Warfarin is a drug able to inhibit Vitamin K Oxidoreductase (VKOR) that is involved in the reduction of Vitamin K oxidized during the gamma carboxylation of glutamate
Warfarin and the Vitamin K-Dependent γ-Carboxylation System 2004
Ann Pharmacother. 2008 Dec;42(12):1893-8. Epub 2008 Nov 18.
Probable interaction between warfarin and torsemide.
Bird J, Carmona C.
College of Pharmacy, University of Oklahoma Health Sciences Center, Oklahoma City, OK Clinical Pharmacy Specialist, Oklahoma City Veterans Affairs Medical Center, Oklahoma City, OK 73104, USA. email@example.com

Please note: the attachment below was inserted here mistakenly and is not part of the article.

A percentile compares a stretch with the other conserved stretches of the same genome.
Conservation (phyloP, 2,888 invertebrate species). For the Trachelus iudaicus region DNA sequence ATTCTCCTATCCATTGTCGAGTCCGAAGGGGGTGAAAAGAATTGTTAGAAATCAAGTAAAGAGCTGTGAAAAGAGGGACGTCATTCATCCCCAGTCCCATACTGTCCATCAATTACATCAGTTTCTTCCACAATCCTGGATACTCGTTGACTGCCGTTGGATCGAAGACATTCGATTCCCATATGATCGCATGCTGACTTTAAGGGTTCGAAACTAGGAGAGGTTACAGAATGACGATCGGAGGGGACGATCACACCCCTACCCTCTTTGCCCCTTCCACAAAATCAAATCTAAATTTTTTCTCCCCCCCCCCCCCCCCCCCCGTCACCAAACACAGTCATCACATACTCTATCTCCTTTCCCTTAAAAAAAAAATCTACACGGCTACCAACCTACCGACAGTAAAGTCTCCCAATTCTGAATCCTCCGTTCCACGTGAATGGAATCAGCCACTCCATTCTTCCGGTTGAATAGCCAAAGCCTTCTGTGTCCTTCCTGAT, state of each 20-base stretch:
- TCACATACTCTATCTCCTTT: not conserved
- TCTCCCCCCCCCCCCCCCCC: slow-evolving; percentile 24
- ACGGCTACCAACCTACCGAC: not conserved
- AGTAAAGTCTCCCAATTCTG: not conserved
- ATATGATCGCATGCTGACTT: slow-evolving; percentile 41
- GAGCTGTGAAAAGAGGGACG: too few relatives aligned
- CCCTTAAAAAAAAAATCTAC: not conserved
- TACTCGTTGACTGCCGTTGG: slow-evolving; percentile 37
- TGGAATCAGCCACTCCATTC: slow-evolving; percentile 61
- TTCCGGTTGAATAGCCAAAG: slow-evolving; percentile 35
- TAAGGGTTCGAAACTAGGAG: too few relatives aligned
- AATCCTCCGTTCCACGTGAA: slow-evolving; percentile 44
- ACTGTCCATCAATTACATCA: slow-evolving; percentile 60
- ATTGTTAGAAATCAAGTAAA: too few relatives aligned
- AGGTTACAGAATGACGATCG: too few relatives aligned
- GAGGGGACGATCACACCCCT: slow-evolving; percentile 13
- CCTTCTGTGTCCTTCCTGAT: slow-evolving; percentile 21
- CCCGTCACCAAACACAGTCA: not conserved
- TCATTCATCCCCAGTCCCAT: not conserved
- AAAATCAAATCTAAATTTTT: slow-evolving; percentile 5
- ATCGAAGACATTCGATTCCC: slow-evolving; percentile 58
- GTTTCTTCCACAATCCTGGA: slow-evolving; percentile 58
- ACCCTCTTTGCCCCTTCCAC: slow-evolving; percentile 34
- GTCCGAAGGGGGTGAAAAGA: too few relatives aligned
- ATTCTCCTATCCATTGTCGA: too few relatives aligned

OBJECTIVE: To report a case in which the anticoagulation effect of warfarin appeared to be potentiated by torsemide, possibly due to an interference of metabolism through competition for the CYP2C9 isoenzyme and protein-binding displacement of warfarin. CASE SUMMARY: A 43-year-old Hispanic female with congestive heart failure, hypothyroidism, anemia, atrial fibrillation, and a mitral mechanical valve replacement was effectively anticoagulated with a target international normalized ratio (INR) of 2.5-3.5 on a warfarin regimen of 50-52.5 mg/wk. One week following the initiation of torsemide 40 mg in the morning and 20 mg in the afternoon, a marked increase in the INR occurred (6.2), requiring a warfarin dosage reduction. Subsequent titrations over a 3-week period eventually resulted in the achievement of a therapeutic INR (from 3.3 to 2.9) with a new warfarin regimen of 47.5 mg/wk. DISCUSSION: Both torsemide and warfarin are highly protein-bound to albumin and are major substrates for the CYP2C9 isoenzyme. Competition by multiple drugs for metabolism via CYP2C9 may decrease the clearance of the drugs from systemic circulation. Addition of a drug with high protein binding may result in the displacement of other drugs that circulate highly protein-bound. Therefore, it is possible that the addition of torsemide may potentiate the anticoagulant effect of warfarin by (1) competition for metabolism through CYP2C9, with a decrease in the clearance of warfarin, and (2) protein-binding displacement of warfarin from albumin, transiently potentiating anticoagulant activity. An objective causality assessment revealed that the interaction was probable. Cardiology records confirmed the absence of fluid and heart failure status changes; therefore, these were ruled out as potential etiologies. No levothyroxine dosage changes occurred over the previous 14 months; thus, this also was ruled out as a possible etiology. CONCLUSIONS: To our knowledge, an interaction between warfarin and torsemide has not been previously reported. While further research should be done to confirm this interaction, practitioners should be made aware of its possibility.